Health officials have expressed concern about a "pollen tsunami" currently affecting residents living in the American northeast.
Several plants in the region, such as ash, poplar, alder, birch and oak trees, are simultaneously releasing pollen grains in the air and causing allergy attacks in people.
According to Dr. Clifford Bassett, medical director of New York's Allergy & Asthma Care, possible reasons for this phenomenon include the severe winter last year, the delayed start of spring and even the setting effects of climate change.
"It's a triple whammy," Bassett stated. "The early and mid-spring tree pollen and the grasses are hitting all at once to create misery and suffering."
Bassett explained that the sudden onrush of pollen may have been triggered when rain and winter snow filled the root systems of the trees. The resulting deluge of pollen grains is now causing an allergic response in people and leaving a significant amount of residue in window sills and porches.
The effect of the pollen in the air is also experienced by residents in large cities, Bassett said.
Guy Robinson of New York's Fordham University said that the pollen situation in the city is "pretty bad." He is in charge of the university's pollen testing stations.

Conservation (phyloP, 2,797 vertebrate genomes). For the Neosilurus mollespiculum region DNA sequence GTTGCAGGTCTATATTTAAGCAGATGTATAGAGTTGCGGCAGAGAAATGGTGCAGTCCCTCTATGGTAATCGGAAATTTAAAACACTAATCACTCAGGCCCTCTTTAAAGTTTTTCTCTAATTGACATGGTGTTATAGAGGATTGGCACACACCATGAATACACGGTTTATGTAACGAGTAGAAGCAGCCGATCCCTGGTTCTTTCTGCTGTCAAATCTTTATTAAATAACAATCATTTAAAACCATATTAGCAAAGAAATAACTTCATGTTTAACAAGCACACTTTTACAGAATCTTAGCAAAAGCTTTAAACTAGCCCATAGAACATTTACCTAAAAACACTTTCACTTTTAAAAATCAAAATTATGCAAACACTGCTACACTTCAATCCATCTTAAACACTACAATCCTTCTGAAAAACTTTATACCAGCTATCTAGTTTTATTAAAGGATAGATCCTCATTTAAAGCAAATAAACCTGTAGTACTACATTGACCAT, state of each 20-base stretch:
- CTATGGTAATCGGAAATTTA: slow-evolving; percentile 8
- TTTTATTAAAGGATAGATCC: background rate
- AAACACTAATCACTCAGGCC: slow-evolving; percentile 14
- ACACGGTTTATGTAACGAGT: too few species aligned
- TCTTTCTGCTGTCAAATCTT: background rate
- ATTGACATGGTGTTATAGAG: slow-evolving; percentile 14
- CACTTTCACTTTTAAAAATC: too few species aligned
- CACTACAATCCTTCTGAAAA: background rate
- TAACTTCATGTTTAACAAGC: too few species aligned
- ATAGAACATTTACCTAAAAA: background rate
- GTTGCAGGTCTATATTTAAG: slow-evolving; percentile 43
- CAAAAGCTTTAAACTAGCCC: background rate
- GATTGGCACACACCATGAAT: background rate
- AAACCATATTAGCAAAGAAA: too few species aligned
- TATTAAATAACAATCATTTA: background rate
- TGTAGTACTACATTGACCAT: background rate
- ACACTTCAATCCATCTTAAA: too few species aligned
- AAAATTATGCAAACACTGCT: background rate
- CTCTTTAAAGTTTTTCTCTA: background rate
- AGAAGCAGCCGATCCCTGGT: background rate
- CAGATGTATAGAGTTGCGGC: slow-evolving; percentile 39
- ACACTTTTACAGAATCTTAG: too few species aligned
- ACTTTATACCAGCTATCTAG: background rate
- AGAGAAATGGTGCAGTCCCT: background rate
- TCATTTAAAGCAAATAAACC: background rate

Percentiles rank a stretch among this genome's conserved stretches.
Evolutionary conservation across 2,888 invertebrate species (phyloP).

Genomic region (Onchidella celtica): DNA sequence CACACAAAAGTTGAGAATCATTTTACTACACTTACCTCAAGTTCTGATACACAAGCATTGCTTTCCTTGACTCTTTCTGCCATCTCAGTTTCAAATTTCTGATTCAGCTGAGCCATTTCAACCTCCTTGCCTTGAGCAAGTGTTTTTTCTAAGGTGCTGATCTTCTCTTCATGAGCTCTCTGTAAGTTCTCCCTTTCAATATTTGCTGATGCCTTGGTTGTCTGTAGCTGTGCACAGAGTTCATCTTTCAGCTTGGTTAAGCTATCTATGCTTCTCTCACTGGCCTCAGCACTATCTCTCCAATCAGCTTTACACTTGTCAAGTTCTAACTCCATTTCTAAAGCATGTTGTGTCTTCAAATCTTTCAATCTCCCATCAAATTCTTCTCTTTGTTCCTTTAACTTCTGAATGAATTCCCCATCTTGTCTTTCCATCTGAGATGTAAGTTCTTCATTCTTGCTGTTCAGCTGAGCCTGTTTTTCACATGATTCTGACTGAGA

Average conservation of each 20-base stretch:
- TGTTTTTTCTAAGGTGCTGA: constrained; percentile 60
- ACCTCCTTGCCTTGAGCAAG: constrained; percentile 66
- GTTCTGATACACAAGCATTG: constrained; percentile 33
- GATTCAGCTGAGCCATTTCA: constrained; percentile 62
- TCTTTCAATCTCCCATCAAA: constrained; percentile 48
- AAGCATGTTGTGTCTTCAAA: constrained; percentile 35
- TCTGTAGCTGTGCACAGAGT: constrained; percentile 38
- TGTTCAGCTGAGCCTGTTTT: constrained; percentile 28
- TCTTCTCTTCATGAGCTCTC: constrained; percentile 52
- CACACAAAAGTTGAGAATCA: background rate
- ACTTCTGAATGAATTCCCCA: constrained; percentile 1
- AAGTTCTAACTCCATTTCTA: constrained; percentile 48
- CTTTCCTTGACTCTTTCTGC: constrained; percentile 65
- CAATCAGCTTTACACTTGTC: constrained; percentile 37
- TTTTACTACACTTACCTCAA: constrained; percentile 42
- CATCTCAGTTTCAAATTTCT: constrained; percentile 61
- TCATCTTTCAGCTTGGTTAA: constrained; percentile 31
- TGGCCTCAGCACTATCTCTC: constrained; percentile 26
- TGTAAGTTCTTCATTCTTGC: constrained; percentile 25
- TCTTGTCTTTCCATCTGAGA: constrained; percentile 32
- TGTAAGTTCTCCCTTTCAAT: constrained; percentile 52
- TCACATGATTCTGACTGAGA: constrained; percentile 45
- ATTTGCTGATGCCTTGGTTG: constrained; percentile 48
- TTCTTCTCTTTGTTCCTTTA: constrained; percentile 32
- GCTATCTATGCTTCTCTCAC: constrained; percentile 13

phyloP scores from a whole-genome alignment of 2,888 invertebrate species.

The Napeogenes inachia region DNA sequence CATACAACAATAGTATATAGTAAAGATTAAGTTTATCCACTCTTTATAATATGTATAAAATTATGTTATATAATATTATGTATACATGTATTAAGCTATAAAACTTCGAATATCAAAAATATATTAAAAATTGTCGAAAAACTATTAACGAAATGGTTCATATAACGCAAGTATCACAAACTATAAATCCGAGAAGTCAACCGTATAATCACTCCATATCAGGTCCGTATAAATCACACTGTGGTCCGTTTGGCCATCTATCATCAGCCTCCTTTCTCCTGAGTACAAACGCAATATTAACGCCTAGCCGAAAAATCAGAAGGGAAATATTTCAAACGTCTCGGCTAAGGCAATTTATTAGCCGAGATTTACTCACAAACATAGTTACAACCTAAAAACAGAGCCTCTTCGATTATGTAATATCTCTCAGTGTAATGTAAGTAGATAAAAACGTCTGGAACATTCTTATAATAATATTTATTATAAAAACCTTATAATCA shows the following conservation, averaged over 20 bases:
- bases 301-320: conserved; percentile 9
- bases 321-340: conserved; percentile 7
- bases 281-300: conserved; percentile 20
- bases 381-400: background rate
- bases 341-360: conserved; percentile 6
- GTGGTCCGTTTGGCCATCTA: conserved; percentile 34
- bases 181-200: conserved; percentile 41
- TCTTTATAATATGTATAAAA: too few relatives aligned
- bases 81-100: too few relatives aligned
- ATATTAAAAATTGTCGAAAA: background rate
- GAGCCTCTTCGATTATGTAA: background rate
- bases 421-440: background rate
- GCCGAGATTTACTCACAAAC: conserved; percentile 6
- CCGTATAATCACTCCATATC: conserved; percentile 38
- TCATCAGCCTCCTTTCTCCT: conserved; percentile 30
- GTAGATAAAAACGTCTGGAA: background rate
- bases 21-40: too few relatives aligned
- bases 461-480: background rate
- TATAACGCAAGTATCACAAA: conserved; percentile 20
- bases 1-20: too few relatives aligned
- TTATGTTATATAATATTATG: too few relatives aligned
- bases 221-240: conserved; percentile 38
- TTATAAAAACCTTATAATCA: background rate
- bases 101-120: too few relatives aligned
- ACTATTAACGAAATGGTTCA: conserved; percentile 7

Robinson, however, noted that the pollen count for the first week of May is not "unusually high."
While the buildup of pollen residue is starting to become a problem for homeowners, it is the stuff that people cannot see that poses a more serious concern.
Bassett's colleague in Northeast Georgia, Dr. John Yarbrough of the Allergy & Asthma Clinic, said that the smaller pollen released by trees, such as hickory and oak, is what causes the most serious allergies in people.
Yarbrough added that allergic reactions in people may vary, with some individuals being more susceptible to pollen than others.
To help curb the effects of the pollen tsunami, experts urge the public to always check the pollen count in the area and to stay indoors if the numbers are high. People should also wear sunglasses and hats if going outdoors is inevitable.
Homeowners are advised not to hang clothes outside to dry. Pollen-laden clothes should not be taken inside the bedroom. Floors should regularly be cleaned in order to keep it free from pollen.
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